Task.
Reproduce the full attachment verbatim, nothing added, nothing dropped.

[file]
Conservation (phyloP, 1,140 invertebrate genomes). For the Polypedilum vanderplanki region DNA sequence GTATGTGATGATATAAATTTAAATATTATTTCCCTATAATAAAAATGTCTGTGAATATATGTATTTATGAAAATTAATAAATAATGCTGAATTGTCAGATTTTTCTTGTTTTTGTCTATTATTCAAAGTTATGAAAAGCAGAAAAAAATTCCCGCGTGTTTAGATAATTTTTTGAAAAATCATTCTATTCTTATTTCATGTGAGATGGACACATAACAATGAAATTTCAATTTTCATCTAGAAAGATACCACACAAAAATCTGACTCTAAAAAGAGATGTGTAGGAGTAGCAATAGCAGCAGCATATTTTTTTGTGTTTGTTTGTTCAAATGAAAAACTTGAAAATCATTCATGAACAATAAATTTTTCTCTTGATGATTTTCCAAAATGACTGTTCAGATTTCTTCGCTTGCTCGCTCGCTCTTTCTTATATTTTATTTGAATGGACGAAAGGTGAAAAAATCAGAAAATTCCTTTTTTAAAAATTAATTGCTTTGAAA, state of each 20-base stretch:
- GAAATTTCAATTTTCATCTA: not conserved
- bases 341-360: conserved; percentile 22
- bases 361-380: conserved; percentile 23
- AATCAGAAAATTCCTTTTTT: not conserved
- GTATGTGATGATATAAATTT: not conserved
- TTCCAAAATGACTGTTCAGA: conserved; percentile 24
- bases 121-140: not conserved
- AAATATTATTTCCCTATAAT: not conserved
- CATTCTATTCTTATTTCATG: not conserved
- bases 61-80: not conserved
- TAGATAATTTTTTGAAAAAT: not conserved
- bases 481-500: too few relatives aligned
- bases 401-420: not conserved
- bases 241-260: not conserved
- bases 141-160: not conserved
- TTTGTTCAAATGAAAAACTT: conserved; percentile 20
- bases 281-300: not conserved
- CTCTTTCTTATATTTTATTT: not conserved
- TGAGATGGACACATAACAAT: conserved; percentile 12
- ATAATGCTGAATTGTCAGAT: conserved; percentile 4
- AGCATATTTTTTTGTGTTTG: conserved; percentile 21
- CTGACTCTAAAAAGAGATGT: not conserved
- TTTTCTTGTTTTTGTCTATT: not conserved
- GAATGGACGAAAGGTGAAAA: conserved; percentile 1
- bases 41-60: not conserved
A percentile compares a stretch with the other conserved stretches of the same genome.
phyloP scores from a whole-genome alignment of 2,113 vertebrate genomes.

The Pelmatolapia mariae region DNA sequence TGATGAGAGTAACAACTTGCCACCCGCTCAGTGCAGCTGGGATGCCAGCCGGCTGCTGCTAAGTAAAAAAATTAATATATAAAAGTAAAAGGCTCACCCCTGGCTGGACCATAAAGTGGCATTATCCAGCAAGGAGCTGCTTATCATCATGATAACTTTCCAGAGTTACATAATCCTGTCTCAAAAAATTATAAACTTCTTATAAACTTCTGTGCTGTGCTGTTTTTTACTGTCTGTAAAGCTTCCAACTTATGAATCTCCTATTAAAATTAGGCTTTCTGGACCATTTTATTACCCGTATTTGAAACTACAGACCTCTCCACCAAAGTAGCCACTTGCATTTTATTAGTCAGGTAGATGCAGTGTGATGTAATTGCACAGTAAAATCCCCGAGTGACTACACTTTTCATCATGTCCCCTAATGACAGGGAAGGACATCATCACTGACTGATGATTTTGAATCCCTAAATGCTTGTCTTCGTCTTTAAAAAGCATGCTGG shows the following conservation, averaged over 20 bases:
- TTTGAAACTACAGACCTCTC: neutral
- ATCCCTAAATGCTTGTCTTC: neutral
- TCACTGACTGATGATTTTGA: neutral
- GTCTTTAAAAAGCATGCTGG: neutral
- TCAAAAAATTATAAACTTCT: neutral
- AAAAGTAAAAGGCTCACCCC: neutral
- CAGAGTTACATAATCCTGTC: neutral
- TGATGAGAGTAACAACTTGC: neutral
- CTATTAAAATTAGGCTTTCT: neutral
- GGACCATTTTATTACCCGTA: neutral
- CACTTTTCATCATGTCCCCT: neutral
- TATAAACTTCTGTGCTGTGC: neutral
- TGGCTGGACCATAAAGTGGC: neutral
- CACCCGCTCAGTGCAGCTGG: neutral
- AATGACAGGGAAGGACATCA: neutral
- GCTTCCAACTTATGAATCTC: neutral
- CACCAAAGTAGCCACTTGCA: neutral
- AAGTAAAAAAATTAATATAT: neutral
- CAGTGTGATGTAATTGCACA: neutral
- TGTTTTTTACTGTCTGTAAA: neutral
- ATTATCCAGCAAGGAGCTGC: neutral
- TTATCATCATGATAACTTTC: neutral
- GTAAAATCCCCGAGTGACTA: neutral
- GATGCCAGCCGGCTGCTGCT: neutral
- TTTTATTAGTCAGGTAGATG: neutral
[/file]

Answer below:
Conservation (phyloP, 1,140 invertebrate genomes). For the Polypedilum vanderplanki region DNA sequence GTATGTGATGATATAAATTTAAATATTATTTCCCTATAATAAAAATGTCTGTGAATATATGTATTTATGAAAATTAATAAATAATGCTGAATTGTCAGATTTTTCTTGTTTTTGTCTATTATTCAAAGTTATGAAAAGCAGAAAAAAATTCCCGCGTGTTTAGATAATTTTTTGAAAAATCATTCTATTCTTATTTCATGTGAGATGGACACATAACAATGAAATTTCAATTTTCATCTAGAAAGATACCACACAAAAATCTGACTCTAAAAAGAGATGTGTAGGAGTAGCAATAGCAGCAGCATATTTTTTTGTGTTTGTTTGTTCAAATGAAAAACTTGAAAATCATTCATGAACAATAAATTTTTCTCTTGATGATTTTCCAAAATGACTGTTCAGATTTCTTCGCTTGCTCGCTCGCTCTTTCTTATATTTTATTTGAATGGACGAAAGGTGAAAAAATCAGAAAATTCCTTTTTTAAAAATTAATTGCTTTGAAA, state of each 20-base stretch:
- GAAATTTCAATTTTCATCTA: not conserved
- bases 341-360: conserved; percentile 22
- bases 361-380: conserved; percentile 23
- AATCAGAAAATTCCTTTTTT: not conserved
- GTATGTGATGATATAAATTT: not conserved
- TTCCAAAATGACTGTTCAGA: conserved; percentile 24
- bases 121-140: not conserved
- AAATATTATTTCCCTATAAT: not conserved
- CATTCTATTCTTATTTCATG: not conserved
- bases 61-80: not conserved
- TAGATAATTTTTTGAAAAAT: not conserved
- bases 481-500: too few relatives aligned
- bases 401-420: not conserved
- bases 241-260: not conserved
- bases 141-160: not conserved
- TTTGTTCAAATGAAAAACTT: conserved; percentile 20
- bases 281-300: not conserved
- CTCTTTCTTATATTTTATTT: not conserved
- TGAGATGGACACATAACAAT: conserved; percentile 12
- ATAATGCTGAATTGTCAGAT: conserved; percentile 4
- AGCATATTTTTTTGTGTTTG: conserved; percentile 21
- CTGACTCTAAAAAGAGATGT: not conserved
- TTTTCTTGTTTTTGTCTATT: not conserved
- GAATGGACGAAAGGTGAAAA: conserved; percentile 1
- bases 41-60: not conserved
A percentile compares a stretch with the other conserved stretches of the same genome.
phyloP scores from a whole-genome alignment of 2,113 vertebrate genomes.

The Pelmatolapia mariae region DNA sequence TGATGAGAGTAACAACTTGCCACCCGCTCAGTGCAGCTGGGATGCCAGCCGGCTGCTGCTAAGTAAAAAAATTAATATATAAAAGTAAAAGGCTCACCCCTGGCTGGACCATAAAGTGGCATTATCCAGCAAGGAGCTGCTTATCATCATGATAACTTTCCAGAGTTACATAATCCTGTCTCAAAAAATTATAAACTTCTTATAAACTTCTGTGCTGTGCTGTTTTTTACTGTCTGTAAAGCTTCCAACTTATGAATCTCCTATTAAAATTAGGCTTTCTGGACCATTTTATTACCCGTATTTGAAACTACAGACCTCTCCACCAAAGTAGCCACTTGCATTTTATTAGTCAGGTAGATGCAGTGTGATGTAATTGCACAGTAAAATCCCCGAGTGACTACACTTTTCATCATGTCCCCTAATGACAGGGAAGGACATCATCACTGACTGATGATTTTGAATCCCTAAATGCTTGTCTTCGTCTTTAAAAAGCATGCTGG shows the following conservation, averaged over 20 bases:
- TTTGAAACTACAGACCTCTC: neutral
- ATCCCTAAATGCTTGTCTTC: neutral
- TCACTGACTGATGATTTTGA: neutral
- GTCTTTAAAAAGCATGCTGG: neutral
- TCAAAAAATTATAAACTTCT: neutral
- AAAAGTAAAAGGCTCACCCC: neutral
- CAGAGTTACATAATCCTGTC: neutral
- TGATGAGAGTAACAACTTGC: neutral
- CTATTAAAATTAGGCTTTCT: neutral
- GGACCATTTTATTACCCGTA: neutral
- CACTTTTCATCATGTCCCCT: neutral
- TATAAACTTCTGTGCTGTGC: neutral
- TGGCTGGACCATAAAGTGGC: neutral
- CACCCGCTCAGTGCAGCTGG: neutral
- AATGACAGGGAAGGACATCA: neutral
- GCTTCCAACTTATGAATCTC: neutral
- CACCAAAGTAGCCACTTGCA: neutral
- AAGTAAAAAAATTAATATAT: neutral
- CAGTGTGATGTAATTGCACA: neutral
- TGTTTTTTACTGTCTGTAAA: neutral
- ATTATCCAGCAAGGAGCTGC: neutral
- TTATCATCATGATAACTTTC: neutral
- GTAAAATCCCCGAGTGACTA: neutral
- GATGCCAGCCGGCTGCTGCT: neutral
- TTTTATTAGTCAGGTAGATG: neutral